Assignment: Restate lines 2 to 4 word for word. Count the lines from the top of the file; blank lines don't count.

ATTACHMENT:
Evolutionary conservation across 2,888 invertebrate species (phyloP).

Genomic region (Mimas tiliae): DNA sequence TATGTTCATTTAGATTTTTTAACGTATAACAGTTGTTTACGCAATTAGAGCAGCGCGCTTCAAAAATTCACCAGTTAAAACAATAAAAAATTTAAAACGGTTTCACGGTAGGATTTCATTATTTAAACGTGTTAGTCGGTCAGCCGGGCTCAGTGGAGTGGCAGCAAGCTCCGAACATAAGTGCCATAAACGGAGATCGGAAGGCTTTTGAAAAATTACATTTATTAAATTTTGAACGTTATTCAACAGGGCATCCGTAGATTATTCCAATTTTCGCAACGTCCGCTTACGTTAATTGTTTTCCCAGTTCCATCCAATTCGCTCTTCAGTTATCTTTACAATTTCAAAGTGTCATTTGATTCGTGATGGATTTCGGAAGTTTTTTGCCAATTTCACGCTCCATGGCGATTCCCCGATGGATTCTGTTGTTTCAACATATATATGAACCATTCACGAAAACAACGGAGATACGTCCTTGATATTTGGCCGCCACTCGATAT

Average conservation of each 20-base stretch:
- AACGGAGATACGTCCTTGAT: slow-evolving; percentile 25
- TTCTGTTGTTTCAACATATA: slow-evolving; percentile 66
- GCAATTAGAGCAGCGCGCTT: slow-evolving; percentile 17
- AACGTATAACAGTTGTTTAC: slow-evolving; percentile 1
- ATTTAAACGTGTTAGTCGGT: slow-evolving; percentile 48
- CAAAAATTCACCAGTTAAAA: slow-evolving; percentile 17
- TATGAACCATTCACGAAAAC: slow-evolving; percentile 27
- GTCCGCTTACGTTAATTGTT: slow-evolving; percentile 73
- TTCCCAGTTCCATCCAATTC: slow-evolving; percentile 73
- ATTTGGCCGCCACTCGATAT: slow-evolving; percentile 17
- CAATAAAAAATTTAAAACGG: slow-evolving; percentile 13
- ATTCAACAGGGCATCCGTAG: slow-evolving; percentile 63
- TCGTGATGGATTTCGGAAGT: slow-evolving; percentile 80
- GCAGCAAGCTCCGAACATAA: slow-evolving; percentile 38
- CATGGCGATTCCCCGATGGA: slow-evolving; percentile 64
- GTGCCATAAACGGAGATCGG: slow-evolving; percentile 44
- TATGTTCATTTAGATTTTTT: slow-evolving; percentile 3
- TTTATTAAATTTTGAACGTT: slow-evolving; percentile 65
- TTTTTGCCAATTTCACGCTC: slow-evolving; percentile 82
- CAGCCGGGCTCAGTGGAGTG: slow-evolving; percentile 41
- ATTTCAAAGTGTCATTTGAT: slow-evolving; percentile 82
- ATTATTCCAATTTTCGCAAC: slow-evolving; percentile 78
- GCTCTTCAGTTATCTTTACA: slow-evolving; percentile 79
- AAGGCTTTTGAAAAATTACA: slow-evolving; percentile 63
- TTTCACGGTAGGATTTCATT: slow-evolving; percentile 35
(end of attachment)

Genomic region (Mimas tiliae): DNA sequence TATGTTCATTTAGATTTTTTAACGTATAACAGTTGTTTACGCAATTAGAGCAGCGCGCTTCAAAAATTCACCAGTTAAAACAATAAAAAATTTAAAACGGTTTCACGGTAGGATTTCATTATTTAAACGTGTTAGTCGGTCAGCCGGGCTCAGTGGAGTGGCAGCAAGCTCCGAACATAAGTGCCATAAACGGAGATCGGAAGGCTTTTGAAAAATTACATTTATTAAATTTTGAACGTTATTCAACAGGGCATCCGTAGATTATTCCAATTTTCGCAACGTCCGCTTACGTTAATTGTTTTCCCAGTTCCATCCAATTCGCTCTTCAGTTATCTTTACAATTTCAAAGTGTCATTTGATTCGTGATGGATTTCGGAAGTTTTTTGCCAATTTCACGCTCCATGGCGATTCCCCGATGGATTCTGTTGTTTCAACATATATATGAACCATTCACGAAAACAACGGAGATACGTCCTTGATATTTGGCCGCCACTCGATAT

Average conservation of each 20-base stretch:
- AACGGAGATACGTCCTTGAT: slow-evolving; percentile 25